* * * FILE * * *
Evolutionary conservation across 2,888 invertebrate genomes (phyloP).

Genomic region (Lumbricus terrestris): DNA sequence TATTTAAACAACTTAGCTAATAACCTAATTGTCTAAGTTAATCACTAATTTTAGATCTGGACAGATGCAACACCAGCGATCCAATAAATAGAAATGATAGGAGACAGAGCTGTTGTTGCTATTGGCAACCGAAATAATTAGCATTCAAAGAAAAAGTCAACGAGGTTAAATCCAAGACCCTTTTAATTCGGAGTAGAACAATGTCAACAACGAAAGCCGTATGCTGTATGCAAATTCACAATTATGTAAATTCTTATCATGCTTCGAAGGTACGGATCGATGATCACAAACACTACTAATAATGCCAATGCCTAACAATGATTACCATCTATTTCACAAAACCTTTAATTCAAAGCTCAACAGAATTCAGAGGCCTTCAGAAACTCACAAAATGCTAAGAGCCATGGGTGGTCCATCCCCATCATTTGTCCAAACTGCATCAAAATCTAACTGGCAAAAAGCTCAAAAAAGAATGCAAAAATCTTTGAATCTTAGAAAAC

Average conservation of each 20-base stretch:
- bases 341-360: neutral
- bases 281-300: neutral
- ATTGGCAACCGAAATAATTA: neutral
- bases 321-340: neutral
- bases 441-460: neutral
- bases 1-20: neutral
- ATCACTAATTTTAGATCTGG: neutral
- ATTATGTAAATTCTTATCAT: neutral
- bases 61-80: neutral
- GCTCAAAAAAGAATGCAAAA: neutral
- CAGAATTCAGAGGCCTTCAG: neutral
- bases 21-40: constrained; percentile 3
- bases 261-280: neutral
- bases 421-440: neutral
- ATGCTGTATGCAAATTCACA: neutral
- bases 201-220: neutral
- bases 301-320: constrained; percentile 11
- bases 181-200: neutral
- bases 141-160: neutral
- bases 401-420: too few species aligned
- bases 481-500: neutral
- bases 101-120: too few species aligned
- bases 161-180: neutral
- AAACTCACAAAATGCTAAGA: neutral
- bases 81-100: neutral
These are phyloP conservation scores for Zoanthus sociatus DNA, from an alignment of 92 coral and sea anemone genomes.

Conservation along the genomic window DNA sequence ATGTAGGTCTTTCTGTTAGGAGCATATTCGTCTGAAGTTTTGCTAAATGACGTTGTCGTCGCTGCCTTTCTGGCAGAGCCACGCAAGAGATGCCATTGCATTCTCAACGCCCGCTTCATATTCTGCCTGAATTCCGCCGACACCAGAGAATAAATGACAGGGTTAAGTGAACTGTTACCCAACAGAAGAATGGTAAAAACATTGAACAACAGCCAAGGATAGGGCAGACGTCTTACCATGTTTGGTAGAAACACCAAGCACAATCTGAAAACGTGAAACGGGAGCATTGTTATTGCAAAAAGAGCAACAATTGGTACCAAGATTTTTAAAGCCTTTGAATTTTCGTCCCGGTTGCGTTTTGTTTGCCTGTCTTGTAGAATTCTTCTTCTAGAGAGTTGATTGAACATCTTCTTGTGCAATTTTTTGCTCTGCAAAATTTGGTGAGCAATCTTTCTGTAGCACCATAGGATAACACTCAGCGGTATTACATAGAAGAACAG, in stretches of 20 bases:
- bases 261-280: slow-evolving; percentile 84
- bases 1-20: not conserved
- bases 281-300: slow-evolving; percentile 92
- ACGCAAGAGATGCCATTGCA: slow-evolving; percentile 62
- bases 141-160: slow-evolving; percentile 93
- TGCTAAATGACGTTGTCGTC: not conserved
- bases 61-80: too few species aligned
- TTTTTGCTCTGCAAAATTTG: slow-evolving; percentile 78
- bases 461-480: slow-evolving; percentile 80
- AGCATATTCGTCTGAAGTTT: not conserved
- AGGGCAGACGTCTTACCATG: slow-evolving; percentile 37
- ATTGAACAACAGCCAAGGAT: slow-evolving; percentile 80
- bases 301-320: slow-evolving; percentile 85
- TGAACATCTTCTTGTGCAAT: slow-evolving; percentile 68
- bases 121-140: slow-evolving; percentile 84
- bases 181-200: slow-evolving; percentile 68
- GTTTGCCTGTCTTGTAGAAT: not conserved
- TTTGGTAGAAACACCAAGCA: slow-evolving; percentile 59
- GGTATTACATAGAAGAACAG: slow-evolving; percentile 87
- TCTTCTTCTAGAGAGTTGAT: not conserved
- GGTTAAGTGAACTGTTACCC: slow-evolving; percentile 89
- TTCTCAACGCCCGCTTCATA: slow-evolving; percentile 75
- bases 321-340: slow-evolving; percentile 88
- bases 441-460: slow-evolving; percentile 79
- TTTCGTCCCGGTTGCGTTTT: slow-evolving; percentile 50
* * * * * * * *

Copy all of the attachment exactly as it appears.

Evolutionary conservation across 2,888 invertebrate genomes (phyloP).

Genomic region (Lumbricus terrestris): DNA sequence TATTTAAACAACTTAGCTAATAACCTAATTGTCTAAGTTAATCACTAATTTTAGATCTGGACAGATGCAACACCAGCGATCCAATAAATAGAAATGATAGGAGACAGAGCTGTTGTTGCTATTGGCAACCGAAATAATTAGCATTCAAAGAAAAAGTCAACGAGGTTAAATCCAAGACCCTTTTAATTCGGAGTAGAACAATGTCAACAACGAAAGCCGTATGCTGTATGCAAATTCACAATTATGTAAATTCTTATCATGCTTCGAAGGTACGGATCGATGATCACAAACACTACTAATAATGCCAATGCCTAACAATGATTACCATCTATTTCACAAAACCTTTAATTCAAAGCTCAACAGAATTCAGAGGCCTTCAGAAACTCACAAAATGCTAAGAGCCATGGGTGGTCCATCCCCATCATTTGTCCAAACTGCATCAAAATCTAACTGGCAAAAAGCTCAAAAAAGAATGCAAAAATCTTTGAATCTTAGAAAAC

Average conservation of each 20-base stretch:
- bases 341-360: neutral
- bases 281-300: neutral
- ATTGGCAACCGAAATAATTA: neutral
- bases 321-340: neutral
- bases 441-460: neutral
- bases 1-20: neutral
- ATCACTAATTTTAGATCTGG: neutral
- ATTATGTAAATTCTTATCAT: neutral
- bases 61-80: neutral
- GCTCAAAAAAGAATGCAAAA: neutral
- CAGAATTCAGAGGCCTTCAG: neutral
- bases 21-40: constrained; percentile 3
- bases 261-280: neutral
- bases 421-440: neutral
- ATGCTGTATGCAAATTCACA: neutral
- bases 201-220: neutral
- bases 301-320: constrained; percentile 11
- bases 181-200: neutral
- bases 141-160: neutral
- bases 401-420: too few species aligned
- bases 481-500: neutral
- bases 101-120: too few species aligned
- bases 161-180: neutral
- AAACTCACAAAATGCTAAGA: neutral
- bases 81-100: neutral
These are phyloP conservation scores for Zoanthus sociatus DNA, from an alignment of 92 coral and sea anemone genomes.

Conservation along the genomic window DNA sequence ATGTAGGTCTTTCTGTTAGGAGCATATTCGTCTGAAGTTTTGCTAAATGACGTTGTCGTCGCTGCCTTTCTGGCAGAGCCACGCAAGAGATGCCATTGCATTCTCAACGCCCGCTTCATATTCTGCCTGAATTCCGCCGACACCAGAGAATAAATGACAGGGTTAAGTGAACTGTTACCCAACAGAAGAATGGTAAAAACATTGAACAACAGCCAAGGATAGGGCAGACGTCTTACCATGTTTGGTAGAAACACCAAGCACAATCTGAAAACGTGAAACGGGAGCATTGTTATTGCAAAAAGAGCAACAATTGGTACCAAGATTTTTAAAGCCTTTGAATTTTCGTCCCGGTTGCGTTTTGTTTGCCTGTCTTGTAGAATTCTTCTTCTAGAGAGTTGATTGAACATCTTCTTGTGCAATTTTTTGCTCTGCAAAATTTGGTGAGCAATCTTTCTGTAGCACCATAGGATAACACTCAGCGGTATTACATAGAAGAACAG, in stretches of 20 bases:
- bases 261-280: slow-evolving; percentile 84
- bases 1-20: not conserved
- bases 281-300: slow-evolving; percentile 92
- ACGCAAGAGATGCCATTGCA: slow-evolving; percentile 62
- bases 141-160: slow-evolving; percentile 93
- TGCTAAATGACGTTGTCGTC: not conserved
- bases 61-80: too few species aligned
- TTTTTGCTCTGCAAAATTTG: slow-evolving; percentile 78
- bases 461-480: slow-evolving; percentile 80
- AGCATATTCGTCTGAAGTTT: not conserved
- AGGGCAGACGTCTTACCATG: slow-evolving; percentile 37
- ATTGAACAACAGCCAAGGAT: slow-evolving; percentile 80
- bases 301-320: slow-evolving; percentile 85
- TGAACATCTTCTTGTGCAAT: slow-evolving; percentile 68
- bases 121-140: slow-evolving; percentile 84
- bases 181-200: slow-evolving; percentile 68
- GTTTGCCTGTCTTGTAGAAT: not conserved
- TTTGGTAGAAACACCAAGCA: slow-evolving; percentile 59
- GGTATTACATAGAAGAACAG: slow-evolving; percentile 87
- TCTTCTTCTAGAGAGTTGAT: not conserved
- GGTTAAGTGAACTGTTACCC: slow-evolving; percentile 89
- TTCTCAACGCCCGCTTCATA: slow-evolving; percentile 75
- bases 321-340: slow-evolving; percentile 88
- bases 441-460: slow-evolving; percentile 79
- TTTCGTCCCGGTTGCGTTTT: slow-evolving; percentile 50